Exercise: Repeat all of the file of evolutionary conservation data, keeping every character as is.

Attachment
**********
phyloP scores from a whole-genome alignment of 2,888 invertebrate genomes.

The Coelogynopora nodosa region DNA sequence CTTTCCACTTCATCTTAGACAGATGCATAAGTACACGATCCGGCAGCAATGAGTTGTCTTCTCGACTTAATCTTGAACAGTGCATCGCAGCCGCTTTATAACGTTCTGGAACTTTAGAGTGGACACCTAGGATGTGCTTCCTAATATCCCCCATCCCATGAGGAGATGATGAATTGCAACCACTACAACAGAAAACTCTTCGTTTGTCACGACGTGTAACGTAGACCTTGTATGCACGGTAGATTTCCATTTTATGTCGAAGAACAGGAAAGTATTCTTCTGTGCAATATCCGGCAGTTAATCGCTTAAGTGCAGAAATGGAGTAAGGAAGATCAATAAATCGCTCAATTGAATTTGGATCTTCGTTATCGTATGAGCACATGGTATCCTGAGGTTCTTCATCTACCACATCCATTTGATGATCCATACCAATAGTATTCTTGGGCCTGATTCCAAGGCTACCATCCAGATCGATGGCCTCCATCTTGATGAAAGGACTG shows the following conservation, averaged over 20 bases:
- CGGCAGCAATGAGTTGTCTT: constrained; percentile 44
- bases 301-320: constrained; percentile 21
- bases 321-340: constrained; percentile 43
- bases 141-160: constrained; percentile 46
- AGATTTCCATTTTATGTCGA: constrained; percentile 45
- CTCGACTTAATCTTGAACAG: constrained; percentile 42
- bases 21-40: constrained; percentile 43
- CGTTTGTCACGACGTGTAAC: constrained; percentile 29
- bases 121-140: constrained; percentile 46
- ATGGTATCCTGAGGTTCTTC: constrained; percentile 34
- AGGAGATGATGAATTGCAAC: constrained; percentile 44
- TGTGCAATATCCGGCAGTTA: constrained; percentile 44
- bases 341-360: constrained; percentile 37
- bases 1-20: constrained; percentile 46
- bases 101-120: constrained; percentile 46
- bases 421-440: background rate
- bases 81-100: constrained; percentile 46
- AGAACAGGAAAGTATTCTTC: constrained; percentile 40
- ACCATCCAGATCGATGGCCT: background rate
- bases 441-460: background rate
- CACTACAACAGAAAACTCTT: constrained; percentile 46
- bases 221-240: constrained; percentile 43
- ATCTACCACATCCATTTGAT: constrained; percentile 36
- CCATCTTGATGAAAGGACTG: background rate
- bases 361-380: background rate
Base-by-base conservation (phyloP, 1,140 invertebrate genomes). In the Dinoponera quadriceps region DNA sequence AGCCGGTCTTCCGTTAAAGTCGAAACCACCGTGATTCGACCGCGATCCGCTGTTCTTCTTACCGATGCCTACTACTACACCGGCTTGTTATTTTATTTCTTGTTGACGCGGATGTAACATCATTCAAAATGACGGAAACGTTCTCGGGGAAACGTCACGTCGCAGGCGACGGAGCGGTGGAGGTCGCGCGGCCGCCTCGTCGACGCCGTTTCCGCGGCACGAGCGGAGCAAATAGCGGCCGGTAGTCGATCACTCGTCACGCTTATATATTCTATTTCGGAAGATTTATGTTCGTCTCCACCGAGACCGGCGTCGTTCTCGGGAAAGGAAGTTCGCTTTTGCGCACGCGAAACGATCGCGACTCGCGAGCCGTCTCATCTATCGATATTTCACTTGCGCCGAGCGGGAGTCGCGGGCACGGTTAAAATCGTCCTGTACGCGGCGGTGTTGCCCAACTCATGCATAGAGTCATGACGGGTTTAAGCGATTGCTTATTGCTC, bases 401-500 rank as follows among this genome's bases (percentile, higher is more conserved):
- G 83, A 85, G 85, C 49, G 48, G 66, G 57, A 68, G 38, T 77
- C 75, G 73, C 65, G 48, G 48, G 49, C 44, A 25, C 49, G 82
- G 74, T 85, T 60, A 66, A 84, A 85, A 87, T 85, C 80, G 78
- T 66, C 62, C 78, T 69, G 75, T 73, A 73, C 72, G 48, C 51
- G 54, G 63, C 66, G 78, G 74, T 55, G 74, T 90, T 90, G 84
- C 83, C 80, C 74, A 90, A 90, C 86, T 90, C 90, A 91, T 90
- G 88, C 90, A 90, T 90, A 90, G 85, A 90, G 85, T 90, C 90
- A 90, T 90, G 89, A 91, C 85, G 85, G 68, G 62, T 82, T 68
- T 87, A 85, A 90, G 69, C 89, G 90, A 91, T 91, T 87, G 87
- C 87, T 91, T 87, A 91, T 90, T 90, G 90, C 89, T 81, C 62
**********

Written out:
phyloP scores from a whole-genome alignment of 2,888 invertebrate genomes.

The Coelogynopora nodosa region DNA sequence CTTTCCACTTCATCTTAGACAGATGCATAAGTACACGATCCGGCAGCAATGAGTTGTCTTCTCGACTTAATCTTGAACAGTGCATCGCAGCCGCTTTATAACGTTCTGGAACTTTAGAGTGGACACCTAGGATGTGCTTCCTAATATCCCCCATCCCATGAGGAGATGATGAATTGCAACCACTACAACAGAAAACTCTTCGTTTGTCACGACGTGTAACGTAGACCTTGTATGCACGGTAGATTTCCATTTTATGTCGAAGAACAGGAAAGTATTCTTCTGTGCAATATCCGGCAGTTAATCGCTTAAGTGCAGAAATGGAGTAAGGAAGATCAATAAATCGCTCAATTGAATTTGGATCTTCGTTATCGTATGAGCACATGGTATCCTGAGGTTCTTCATCTACCACATCCATTTGATGATCCATACCAATAGTATTCTTGGGCCTGATTCCAAGGCTACCATCCAGATCGATGGCCTCCATCTTGATGAAAGGACTG shows the following conservation, averaged over 20 bases:
- CGGCAGCAATGAGTTGTCTT: constrained; percentile 44
- bases 301-320: constrained; percentile 21
- bases 321-340: constrained; percentile 43
- bases 141-160: constrained; percentile 46
- AGATTTCCATTTTATGTCGA: constrained; percentile 45
- CTCGACTTAATCTTGAACAG: constrained; percentile 42
- bases 21-40: constrained; percentile 43
- CGTTTGTCACGACGTGTAAC: constrained; percentile 29
- bases 121-140: constrained; percentile 46
- ATGGTATCCTGAGGTTCTTC: constrained; percentile 34
- AGGAGATGATGAATTGCAAC: constrained; percentile 44
- TGTGCAATATCCGGCAGTTA: constrained; percentile 44
- bases 341-360: constrained; percentile 37
- bases 1-20: constrained; percentile 46
- bases 101-120: constrained; percentile 46
- bases 421-440: background rate
- bases 81-100: constrained; percentile 46
- AGAACAGGAAAGTATTCTTC: constrained; percentile 40
- ACCATCCAGATCGATGGCCT: background rate
- bases 441-460: background rate
- CACTACAACAGAAAACTCTT: constrained; percentile 46
- bases 221-240: constrained; percentile 43
- ATCTACCACATCCATTTGAT: constrained; percentile 36
- CCATCTTGATGAAAGGACTG: background rate
- bases 361-380: background rate
Base-by-base conservation (phyloP, 1,140 invertebrate genomes). In the Dinoponera quadriceps region DNA sequence AGCCGGTCTTCCGTTAAAGTCGAAACCACCGTGATTCGACCGCGATCCGCTGTTCTTCTTACCGATGCCTACTACTACACCGGCTTGTTATTTTATTTCTTGTTGACGCGGATGTAACATCATTCAAAATGACGGAAACGTTCTCGGGGAAACGTCACGTCGCAGGCGACGGAGCGGTGGAGGTCGCGCGGCCGCCTCGTCGACGCCGTTTCCGCGGCACGAGCGGAGCAAATAGCGGCCGGTAGTCGATCACTCGTCACGCTTATATATTCTATTTCGGAAGATTTATGTTCGTCTCCACCGAGACCGGCGTCGTTCTCGGGAAAGGAAGTTCGCTTTTGCGCACGCGAAACGATCGCGACTCGCGAGCCGTCTCATCTATCGATATTTCACTTGCGCCGAGCGGGAGTCGCGGGCACGGTTAAAATCGTCCTGTACGCGGCGGTGTTGCCCAACTCATGCATAGAGTCATGACGGGTTTAAGCGATTGCTTATTGCTC, bases 401-500 rank as follows among this genome's bases (percentile, higher is more conserved):
- G 83, A 85, G 85, C 49, G 48, G 66, G 57, A 68, G 38, T 77
- C 75, G 73, C 65, G 48, G 48, G 49, C 44, A 25, C 49, G 82
- G 74, T 85, T 60, A 66, A 84, A 85, A 87, T 85, C 80, G 78
- T 66, C 62, C 78, T 69, G 75, T 73, A 73, C 72, G 48, C 51
- G 54, G 63, C 66, G 78, G 74, T 55, G 74, T 90, T 90, G 84
- C 83, C 80, C 74, A 90, A 90, C 86, T 90, C 90, A 91, T 90
- G 88, C 90, A 90, T 90, A 90, G 85, A 90, G 85, T 90, C 90
- A 90, T 90, G 89, A 91, C 85, G 85, G 68, G 62, T 82, T 68
- T 87, A 85, A 90, G 69, C 89, G 90, A 91, T 91, T 87, G 87
- C 87, T 91, T 87, A 91, T 90, T 90, G 90, C 89, T 81, C 62